If putting pen to interactive paper helps your little Einstein learn, LeapFrog Enterprises wants to spend some time with your pint-sized genius. The toy maker develops interactive reading systems, educational games, books, and learning toys in five languages, covering subjects from math to music. Its bestselling brands include LeapPad, Leapster, LeapBand, Learning Path, and Tag. Products are sold to retailers, distributors, and schools worldwide, as well as to consumers via the company's website. LeapFrog's target market is infants and children through age nine. Former vice chairman and CEO Michael Wood founded LeapFrog in 1995 because he felt the toy market offered nothing to help his 3-year-old learn phonics. Vtech Holdings acquired LeapFrog in 2016 for $72 million.
California-based LeapFrog Enterprises rings up 70% of its sales in the US. The company has sales and operations in Canada, China, France, and the UK.
Sales and Marketing
Wal-Mart is the company's largest customer, accounting for 25% of net sales. Toys "R" Us and Target are next, representing 15% and 10% of sales, respectively.
LeapFrog's sales have declined from their peak of $680 million in 2003, to $553.6 million a decade later. Indeed, sales declined 5% in 2013 versus 2012, on increased competition in the children's tablet market, a tough retail environment, and deep discounting during the holiday season, which led to lower shipments in the key fourth quarter of the year. Net income fell 3% to $84 million over the same period, on lower sales, increased operating expenses, and lower research and development expenses, which help steady at 6% of net sales.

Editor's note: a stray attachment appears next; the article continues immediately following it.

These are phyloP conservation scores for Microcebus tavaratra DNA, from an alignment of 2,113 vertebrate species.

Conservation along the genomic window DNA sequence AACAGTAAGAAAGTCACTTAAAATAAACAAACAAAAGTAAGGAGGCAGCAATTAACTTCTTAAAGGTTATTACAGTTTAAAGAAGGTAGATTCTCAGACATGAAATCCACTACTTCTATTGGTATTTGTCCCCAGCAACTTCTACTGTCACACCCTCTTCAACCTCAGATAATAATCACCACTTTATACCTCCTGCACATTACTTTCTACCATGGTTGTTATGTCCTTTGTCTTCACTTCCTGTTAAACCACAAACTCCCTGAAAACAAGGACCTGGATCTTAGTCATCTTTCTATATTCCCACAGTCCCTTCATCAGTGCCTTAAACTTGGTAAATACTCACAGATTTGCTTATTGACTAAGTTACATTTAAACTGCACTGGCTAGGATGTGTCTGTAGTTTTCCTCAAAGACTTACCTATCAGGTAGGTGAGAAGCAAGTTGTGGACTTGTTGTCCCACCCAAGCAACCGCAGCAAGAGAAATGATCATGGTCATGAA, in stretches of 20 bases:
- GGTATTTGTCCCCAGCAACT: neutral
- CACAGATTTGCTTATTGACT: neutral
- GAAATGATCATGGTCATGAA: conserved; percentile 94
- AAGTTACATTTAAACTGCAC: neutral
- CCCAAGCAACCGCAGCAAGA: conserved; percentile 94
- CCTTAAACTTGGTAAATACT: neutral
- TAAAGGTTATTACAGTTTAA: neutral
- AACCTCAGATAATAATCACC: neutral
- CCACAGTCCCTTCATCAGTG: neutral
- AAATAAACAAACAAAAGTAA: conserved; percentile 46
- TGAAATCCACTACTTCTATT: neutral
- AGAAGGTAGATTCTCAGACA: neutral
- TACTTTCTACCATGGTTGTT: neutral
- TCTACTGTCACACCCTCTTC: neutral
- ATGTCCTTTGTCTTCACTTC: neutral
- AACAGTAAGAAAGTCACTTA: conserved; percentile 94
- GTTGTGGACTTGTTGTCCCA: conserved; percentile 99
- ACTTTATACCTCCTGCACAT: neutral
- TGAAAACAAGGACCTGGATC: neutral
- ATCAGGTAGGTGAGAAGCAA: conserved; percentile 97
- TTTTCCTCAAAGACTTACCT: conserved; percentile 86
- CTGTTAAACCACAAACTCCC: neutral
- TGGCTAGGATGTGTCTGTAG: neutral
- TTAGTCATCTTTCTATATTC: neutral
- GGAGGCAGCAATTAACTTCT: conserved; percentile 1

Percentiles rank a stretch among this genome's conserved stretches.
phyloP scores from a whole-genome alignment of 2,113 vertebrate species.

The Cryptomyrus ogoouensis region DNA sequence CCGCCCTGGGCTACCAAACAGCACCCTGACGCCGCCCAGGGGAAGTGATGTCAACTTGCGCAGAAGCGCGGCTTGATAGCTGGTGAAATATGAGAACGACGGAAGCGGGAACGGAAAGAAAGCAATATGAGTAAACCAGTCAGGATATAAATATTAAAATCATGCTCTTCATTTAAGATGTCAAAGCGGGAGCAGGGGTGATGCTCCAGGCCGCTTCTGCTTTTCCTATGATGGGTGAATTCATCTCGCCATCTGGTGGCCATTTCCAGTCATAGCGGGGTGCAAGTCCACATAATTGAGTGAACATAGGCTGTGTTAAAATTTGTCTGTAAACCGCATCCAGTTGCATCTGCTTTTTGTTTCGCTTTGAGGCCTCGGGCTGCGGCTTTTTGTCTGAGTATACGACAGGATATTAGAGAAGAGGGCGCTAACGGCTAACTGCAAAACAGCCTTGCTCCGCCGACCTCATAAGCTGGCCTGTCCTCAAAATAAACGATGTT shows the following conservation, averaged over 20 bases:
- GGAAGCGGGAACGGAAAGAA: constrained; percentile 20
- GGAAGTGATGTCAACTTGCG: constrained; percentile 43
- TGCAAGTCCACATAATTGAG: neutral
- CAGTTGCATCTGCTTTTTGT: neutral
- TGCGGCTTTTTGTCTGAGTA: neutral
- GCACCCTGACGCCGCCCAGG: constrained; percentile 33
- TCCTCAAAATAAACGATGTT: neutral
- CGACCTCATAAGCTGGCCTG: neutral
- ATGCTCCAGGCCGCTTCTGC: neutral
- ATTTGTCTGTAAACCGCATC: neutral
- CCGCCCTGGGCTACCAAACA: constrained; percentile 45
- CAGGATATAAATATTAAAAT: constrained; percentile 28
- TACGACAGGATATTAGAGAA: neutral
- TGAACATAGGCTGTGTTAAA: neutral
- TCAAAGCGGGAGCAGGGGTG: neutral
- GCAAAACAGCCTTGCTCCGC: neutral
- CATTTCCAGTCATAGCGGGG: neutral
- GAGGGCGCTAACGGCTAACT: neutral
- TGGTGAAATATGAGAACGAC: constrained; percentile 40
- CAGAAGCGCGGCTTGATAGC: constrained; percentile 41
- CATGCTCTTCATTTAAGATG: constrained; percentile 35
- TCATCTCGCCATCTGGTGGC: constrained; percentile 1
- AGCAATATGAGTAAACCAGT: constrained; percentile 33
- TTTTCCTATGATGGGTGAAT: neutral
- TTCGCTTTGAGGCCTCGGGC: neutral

Apparently even young children need mobile devices and wearable technolgoy and LeapFrog has developed products to cater to them. In 2014 the company introduced a wearable activity tracker for kids ages four to seven years old, called LeapBand. LeapBand -- an adjustable wrist strap that includes features such as a built-in accelerometer, high-resolution color screen, rechargable battery and water-resistant design -- encourages kids to move with 50 different challenges. The more kids move, the more they're rewarded with point to spend on a virtual pet. Mobile devices include a handheld mobile learning platform -- the Leapster Explorer -- that launched in 2010, along with several other products. Targeted at four- to nine-year-olds, the Leapster Explorer supports downloadable "Leaplet" learning applications, including e-books and videos, is Web connected and has a camera.
LeapFrog believes its outsourcing strategy enhances the scalability of the manufacturing process. As such, the company has no manufacturing plants of its own, but rather relies on contract manufacturers located in Asia -- primarily in China -- to make its finished products. LeapFrog's top three vendors supply about 80% of its products. One, in particular, WKK Technology Ltd., located in China, supplied 60% of LeapFrog's products in 2013.